jlroberson: (Default)
[personal profile] jlroberson posting in [community profile] scans_daily

Now that I have scans of every freaking issue of BATMAN and DETECTIVE COMICS(I out-nerd you all for all time)--In response to(and supplemental to) this excerpt from RETURN OF BRUCE WAYNE and the suggestion it's resting on something too obscure for most, here is the basis of what Morrison is doing. (That and Amadeus Arkham's Bat-Demon that he thought he was binding)

From summer 1990, certainly not a year when Batman projects were low-profile(I worked in a comics store that summer; believe me, this sold) an overview I've stitched together from Batman 452-454 by Peter Milligan and Kieron Dwyer, "Dark Knight/Dark City." You should track this down. Not collected, strangely, though the Riddler is the next movie villain, so it will be, because there are so few great Riddler stories. And this is a great Riddler story, my feeling being on him that everyone always forgets how genuinely threatening and nasty, like a clever, murderous and egotistical weasel if it were made a man, the Riddler really is. Done well he's not silly, he's creepy as hell--his silliness, as Gorshin portrayed it, wasn't funny(and Gorshin, though a comedian, was not trying to make him funny, just wild)--if you were really looking at his eyes and face, it was intense and scary, someone who was always on a knife edge. And he is in this story. I don't include what he does to the baby. But I will say none of this is out of character for the Riddler, even granted he's under the influence of something. In his way, more dangerous than the Joker when he's "on." Best of all, this is a totally Frank Gorshin Riddler. I always though Nigma and Milligan were a perfect pairing, given Milligan's love of plots and narration/dialogue playing Nabokov-like with games of words and logic. And some of the best Riddler art ever)

And this is the Barbatos ritual, with the man(though unnamed here) who will be, I'm betting you now, Dr. Hurt. This is a little gem Milligan left Batman with a long time ago, and I'm glad Morrison finally decided to pick up this fertile thread. (Too bad the execution in this particular issue of ROBW is so slapdash, unusual in a story that's so far been done beautifully) Anyway, be confused no more. Here is the force at the core of Gotham.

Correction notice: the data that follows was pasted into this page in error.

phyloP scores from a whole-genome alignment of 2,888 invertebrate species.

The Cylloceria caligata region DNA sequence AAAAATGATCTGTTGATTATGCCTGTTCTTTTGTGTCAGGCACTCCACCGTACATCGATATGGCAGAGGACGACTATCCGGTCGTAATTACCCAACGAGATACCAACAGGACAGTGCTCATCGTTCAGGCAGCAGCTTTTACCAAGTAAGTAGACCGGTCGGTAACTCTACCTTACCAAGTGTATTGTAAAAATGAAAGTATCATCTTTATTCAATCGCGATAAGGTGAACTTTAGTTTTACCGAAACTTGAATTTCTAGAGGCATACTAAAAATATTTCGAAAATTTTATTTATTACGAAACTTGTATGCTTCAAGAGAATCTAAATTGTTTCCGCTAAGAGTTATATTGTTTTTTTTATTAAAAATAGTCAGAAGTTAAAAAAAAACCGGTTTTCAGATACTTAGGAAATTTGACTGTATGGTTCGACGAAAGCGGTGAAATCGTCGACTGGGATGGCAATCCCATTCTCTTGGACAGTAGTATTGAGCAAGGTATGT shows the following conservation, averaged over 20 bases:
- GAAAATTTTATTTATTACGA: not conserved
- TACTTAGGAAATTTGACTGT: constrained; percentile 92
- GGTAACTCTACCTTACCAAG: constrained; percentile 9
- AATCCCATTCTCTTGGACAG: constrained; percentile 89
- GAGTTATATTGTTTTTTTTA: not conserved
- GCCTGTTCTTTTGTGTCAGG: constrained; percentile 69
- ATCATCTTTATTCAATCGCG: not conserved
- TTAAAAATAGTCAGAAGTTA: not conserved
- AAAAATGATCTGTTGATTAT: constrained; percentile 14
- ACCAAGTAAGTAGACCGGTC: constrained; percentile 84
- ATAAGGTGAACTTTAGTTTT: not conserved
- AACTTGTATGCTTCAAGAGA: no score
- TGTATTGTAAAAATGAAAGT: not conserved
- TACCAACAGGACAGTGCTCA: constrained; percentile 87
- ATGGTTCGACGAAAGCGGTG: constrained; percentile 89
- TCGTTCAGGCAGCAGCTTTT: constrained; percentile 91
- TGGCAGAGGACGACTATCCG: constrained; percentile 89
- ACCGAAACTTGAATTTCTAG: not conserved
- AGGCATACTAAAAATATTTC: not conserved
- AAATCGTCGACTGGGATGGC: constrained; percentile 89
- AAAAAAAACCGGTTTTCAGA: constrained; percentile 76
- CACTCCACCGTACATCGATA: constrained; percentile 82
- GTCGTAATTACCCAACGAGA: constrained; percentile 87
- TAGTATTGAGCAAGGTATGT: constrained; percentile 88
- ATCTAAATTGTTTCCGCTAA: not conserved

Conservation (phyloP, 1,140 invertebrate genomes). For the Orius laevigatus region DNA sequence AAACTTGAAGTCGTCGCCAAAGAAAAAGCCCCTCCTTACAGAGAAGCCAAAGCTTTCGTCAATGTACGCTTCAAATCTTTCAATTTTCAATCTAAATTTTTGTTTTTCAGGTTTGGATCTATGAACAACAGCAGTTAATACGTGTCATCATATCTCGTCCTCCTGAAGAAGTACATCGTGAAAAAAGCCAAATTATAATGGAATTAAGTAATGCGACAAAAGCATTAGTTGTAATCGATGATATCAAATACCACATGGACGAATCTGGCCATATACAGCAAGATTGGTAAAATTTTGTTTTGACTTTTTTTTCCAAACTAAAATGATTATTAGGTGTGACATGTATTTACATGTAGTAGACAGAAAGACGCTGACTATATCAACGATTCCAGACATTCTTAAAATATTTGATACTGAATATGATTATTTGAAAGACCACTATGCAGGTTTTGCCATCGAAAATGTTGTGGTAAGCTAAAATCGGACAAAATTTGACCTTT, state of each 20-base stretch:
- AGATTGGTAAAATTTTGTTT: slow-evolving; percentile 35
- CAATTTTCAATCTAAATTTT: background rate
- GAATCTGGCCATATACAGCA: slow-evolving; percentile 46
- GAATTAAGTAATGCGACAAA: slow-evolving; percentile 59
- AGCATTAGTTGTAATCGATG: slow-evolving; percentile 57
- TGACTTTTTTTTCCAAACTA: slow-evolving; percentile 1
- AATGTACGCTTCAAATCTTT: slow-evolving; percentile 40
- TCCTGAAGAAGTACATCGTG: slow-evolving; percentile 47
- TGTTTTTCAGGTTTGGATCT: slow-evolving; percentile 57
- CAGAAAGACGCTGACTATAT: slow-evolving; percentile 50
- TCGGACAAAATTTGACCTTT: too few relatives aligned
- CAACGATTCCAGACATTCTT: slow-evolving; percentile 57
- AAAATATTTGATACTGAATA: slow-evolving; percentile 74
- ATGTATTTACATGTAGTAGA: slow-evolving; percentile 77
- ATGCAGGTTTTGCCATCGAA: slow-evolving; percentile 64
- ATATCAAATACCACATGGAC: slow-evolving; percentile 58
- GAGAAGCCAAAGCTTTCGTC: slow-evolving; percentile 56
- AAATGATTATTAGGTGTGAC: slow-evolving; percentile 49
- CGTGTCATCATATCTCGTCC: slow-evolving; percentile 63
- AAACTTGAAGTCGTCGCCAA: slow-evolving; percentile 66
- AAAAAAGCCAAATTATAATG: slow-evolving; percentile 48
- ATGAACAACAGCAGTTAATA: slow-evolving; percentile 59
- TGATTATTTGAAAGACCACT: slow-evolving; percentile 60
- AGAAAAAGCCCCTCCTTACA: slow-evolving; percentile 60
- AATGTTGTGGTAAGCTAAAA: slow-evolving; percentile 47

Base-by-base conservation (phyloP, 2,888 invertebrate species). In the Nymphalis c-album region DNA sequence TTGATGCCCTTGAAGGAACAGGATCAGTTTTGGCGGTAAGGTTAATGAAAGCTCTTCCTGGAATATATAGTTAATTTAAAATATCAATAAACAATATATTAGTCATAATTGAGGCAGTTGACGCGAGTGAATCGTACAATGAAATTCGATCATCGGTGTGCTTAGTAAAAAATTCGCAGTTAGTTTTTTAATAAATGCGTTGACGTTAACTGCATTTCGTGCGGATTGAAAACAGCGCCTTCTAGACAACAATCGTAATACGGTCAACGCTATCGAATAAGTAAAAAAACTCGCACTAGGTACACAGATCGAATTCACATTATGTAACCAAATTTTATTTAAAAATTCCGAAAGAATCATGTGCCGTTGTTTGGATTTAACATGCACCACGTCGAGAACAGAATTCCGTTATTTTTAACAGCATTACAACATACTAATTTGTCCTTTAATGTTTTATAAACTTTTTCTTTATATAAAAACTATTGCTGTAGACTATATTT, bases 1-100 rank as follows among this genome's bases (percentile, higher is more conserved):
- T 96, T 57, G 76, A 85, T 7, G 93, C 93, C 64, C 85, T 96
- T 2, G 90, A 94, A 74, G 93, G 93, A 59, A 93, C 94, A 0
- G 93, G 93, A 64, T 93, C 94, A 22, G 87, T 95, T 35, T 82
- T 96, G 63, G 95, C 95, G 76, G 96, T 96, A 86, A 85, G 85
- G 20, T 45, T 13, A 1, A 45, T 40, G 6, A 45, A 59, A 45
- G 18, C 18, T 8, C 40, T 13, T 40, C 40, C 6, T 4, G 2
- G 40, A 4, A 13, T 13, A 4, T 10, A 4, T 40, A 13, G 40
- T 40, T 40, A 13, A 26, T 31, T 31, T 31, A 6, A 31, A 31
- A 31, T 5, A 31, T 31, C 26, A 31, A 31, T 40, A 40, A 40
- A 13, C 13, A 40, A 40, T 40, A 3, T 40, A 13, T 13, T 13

You could also argue that he's what Reggie Mantle would be if he were a Batman villain. Rock that widow's peak, Eddie! (When did he get the brown, full hair, anyway?)

(PS if interested: This week's LULU.)

Date: 2010-07-31 12:54 pm (UTC)
icon_uk: (Default)
From: [personal profile] icon_uk
Have to say I never warmed to this story, mostly because of it's take on the Riddler. Obsessive yes, absolutely. Prone to temper flare ups? Absolutely. Prepared to kill Batman and Robin in overcomplicated death traps? No problem, though there'd always leave an out if they were smart enough, because he wants to outsmart them more than kill them. The occasional henchman or criminal rival? Well, yeah, perhaps, but that comes with the territory.

Chatting to demons and prepared to murder random innocents? Nope, not liking that at all.

Date: 2010-07-31 01:08 pm (UTC)
icon_uk: (Default)
From: [personal profile] icon_uk
Oh Barbatos influencing him I can accept, but IIRC they also make a point in this story, that whilst Batman believes this, no one else does, and from then on he's viewed as having crossed a line by himself.